This is my eighty-third monthly teaching letter and continues my seventh year of publication. We will continue here where we left off in the last lesson. Of all of Josephus’ works, none could be of greater value than his rendering of the Baal-Peor incident, where it was necessary for Yahweh to destroy 24,000 Israelites in order to halt the tide of miscegenation (race-mixing) with which the Israelites were seduced by the nefarious advice of Balaam to Balak. Had this continued, it would have destroyed the young nation before it could be established. This incident is so similar to what is happening in all our Israel lands today, that it is applicable to our present situation! Truly, the “doctrine of Balaam” is alive and well in our day, and again, our race is on the verge of extinction! To demonstrate that Josephus was aware how serious a matter it was, I will now present his words without quotation marks from Antiquities 4:6:1-13:
CHAPTER 6: CONCERNING BALAAM THE PROPHET,
AND WHAT KIND OF MAN HE WAS:
“1. Now Moses, when he had brought his army to Jordan, pitched his camp in the great plain over against Jericho. This city is a very happy situation, and very fit for producing palm trees and balsam; and now the Israelites began to be very proud of themselves, and were very eager for fighting. Moses then, after he had offered for a few days sacrifices of thanksgiving to God, and feasted the people, sent a party of armed men to lay waste the country of the Midianites, and to take their cities. Now the occasion which he took for making wars upon them was this that follows:–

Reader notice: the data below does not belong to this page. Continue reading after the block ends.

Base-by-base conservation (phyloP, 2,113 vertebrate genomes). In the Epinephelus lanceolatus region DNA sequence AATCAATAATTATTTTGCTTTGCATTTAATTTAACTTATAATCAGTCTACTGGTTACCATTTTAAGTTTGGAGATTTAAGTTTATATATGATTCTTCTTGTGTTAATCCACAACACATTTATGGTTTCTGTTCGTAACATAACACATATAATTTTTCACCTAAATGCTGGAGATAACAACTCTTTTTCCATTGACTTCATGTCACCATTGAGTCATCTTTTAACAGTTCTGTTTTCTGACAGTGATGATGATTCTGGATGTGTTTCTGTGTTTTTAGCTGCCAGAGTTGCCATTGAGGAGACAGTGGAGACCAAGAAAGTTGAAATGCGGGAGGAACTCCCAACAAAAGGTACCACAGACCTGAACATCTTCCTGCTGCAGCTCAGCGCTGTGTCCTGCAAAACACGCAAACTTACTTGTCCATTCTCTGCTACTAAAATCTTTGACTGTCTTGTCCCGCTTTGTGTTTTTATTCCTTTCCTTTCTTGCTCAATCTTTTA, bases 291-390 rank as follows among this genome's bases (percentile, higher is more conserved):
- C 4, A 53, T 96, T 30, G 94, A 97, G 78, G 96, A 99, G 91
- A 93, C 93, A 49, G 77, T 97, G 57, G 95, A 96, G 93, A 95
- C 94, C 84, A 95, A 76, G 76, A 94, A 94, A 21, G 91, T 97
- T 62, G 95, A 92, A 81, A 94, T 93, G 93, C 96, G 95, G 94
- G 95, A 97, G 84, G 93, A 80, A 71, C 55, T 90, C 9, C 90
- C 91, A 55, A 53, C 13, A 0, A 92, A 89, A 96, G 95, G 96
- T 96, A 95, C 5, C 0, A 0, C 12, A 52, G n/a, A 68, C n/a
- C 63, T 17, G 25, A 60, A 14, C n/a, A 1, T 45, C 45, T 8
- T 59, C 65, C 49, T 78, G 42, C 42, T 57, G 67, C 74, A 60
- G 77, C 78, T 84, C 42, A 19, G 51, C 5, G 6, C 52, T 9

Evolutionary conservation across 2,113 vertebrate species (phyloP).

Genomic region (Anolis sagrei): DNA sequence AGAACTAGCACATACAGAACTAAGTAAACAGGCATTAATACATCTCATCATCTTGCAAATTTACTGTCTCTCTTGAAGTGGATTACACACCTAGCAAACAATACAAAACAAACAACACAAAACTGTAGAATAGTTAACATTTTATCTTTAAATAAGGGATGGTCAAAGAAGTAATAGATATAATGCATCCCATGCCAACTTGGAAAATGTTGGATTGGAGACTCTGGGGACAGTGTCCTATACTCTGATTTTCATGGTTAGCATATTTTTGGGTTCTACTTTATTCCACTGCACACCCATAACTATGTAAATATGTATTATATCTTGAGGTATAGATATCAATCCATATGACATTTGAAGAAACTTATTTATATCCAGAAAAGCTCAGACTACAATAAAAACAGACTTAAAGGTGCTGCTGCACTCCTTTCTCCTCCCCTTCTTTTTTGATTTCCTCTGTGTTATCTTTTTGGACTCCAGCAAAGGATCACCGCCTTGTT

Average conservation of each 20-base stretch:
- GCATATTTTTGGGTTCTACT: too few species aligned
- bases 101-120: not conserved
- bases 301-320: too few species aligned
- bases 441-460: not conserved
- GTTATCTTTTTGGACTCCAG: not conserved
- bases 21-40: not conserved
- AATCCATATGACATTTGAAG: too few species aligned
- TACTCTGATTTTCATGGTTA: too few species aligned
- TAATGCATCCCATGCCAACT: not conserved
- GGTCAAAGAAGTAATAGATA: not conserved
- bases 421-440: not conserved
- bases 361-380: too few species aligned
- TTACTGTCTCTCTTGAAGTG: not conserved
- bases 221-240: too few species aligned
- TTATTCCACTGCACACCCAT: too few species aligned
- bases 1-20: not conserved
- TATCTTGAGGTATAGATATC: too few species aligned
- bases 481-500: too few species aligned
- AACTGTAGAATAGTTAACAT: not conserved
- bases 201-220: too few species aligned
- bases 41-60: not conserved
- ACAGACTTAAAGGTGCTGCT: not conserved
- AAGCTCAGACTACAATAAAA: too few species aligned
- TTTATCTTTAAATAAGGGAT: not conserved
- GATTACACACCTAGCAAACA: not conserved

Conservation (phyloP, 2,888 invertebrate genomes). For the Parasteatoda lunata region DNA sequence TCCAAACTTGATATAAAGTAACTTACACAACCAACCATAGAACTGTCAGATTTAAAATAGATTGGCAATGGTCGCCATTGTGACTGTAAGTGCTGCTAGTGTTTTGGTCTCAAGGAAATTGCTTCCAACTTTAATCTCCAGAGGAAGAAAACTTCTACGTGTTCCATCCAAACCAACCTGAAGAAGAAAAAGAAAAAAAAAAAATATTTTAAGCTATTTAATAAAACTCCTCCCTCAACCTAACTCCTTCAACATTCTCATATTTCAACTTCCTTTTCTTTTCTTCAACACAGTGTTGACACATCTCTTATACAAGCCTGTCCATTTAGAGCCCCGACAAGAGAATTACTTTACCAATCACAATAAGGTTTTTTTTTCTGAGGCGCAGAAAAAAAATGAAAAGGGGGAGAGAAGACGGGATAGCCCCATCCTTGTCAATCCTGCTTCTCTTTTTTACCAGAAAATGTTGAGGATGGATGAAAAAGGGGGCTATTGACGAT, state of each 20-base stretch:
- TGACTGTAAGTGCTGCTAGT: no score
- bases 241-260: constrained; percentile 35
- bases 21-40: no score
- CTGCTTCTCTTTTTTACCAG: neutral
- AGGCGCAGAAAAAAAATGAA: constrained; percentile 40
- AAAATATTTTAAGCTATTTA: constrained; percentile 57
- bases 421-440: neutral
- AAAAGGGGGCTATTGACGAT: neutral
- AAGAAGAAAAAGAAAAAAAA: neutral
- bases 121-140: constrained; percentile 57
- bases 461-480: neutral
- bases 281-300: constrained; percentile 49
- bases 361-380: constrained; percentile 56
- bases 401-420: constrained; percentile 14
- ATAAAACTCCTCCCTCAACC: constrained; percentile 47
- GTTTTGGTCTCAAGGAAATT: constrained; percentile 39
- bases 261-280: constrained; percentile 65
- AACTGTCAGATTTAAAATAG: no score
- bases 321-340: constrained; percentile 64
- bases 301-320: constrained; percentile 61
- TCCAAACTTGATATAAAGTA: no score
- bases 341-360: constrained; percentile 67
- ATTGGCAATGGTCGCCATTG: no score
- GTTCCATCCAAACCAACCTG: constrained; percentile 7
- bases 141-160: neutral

“2. When Balak, the king of the Moabites, who had from his ancestors a friendship and league with the Midianites, saw how great the Israelites were grown, he was much affrighted on account of his own and his kingdom’s danger; for he was not acquainted with this, that the Hebrews would not meddle with any other country, but were to be contented with the possession of the land of Canaan, God having forbidden them to go any further.So he, with more haste than wisdom, resolved to make an attempt upon them by words; but he did not judge it prudent to fight against them, after they had such prosperous successes, and even became out of ill successes more happy than before; but he thought to hinder them, if he could from growing greater, and so he resolved to send ambassadors to the Midianites about them. Now these Midianites knowing there was one Balaam, who lived by Euphrates, and was the greatest of the prophets at that time, and one that was in friendship with them, sent some of their honorable princes along with the ambassadors of Balak, to entreat the prophet to come to them, that he might imprecate curses to the destruction of the Israelites. So Balaam received the ambassadors, and treated them very kindly; and when he had supped, he inquired what was God’s will, and what this matter was for which the Midianites entreated him to come to them. But when God opposed his going, he came to the ambassadors, and told them that he was himself very willing and desirous to comply with their request, but informed them that God was opposite to his intentions, even that God who had raised him to great reputation on account of the truth of his predictions; for that this army, which they entreated him to come and curse, was in the favor of God; on which account he advised them to go home again, and not to persist in their enmity against the Israelites; and when he had given them that answer, he dismissed the ambassadors.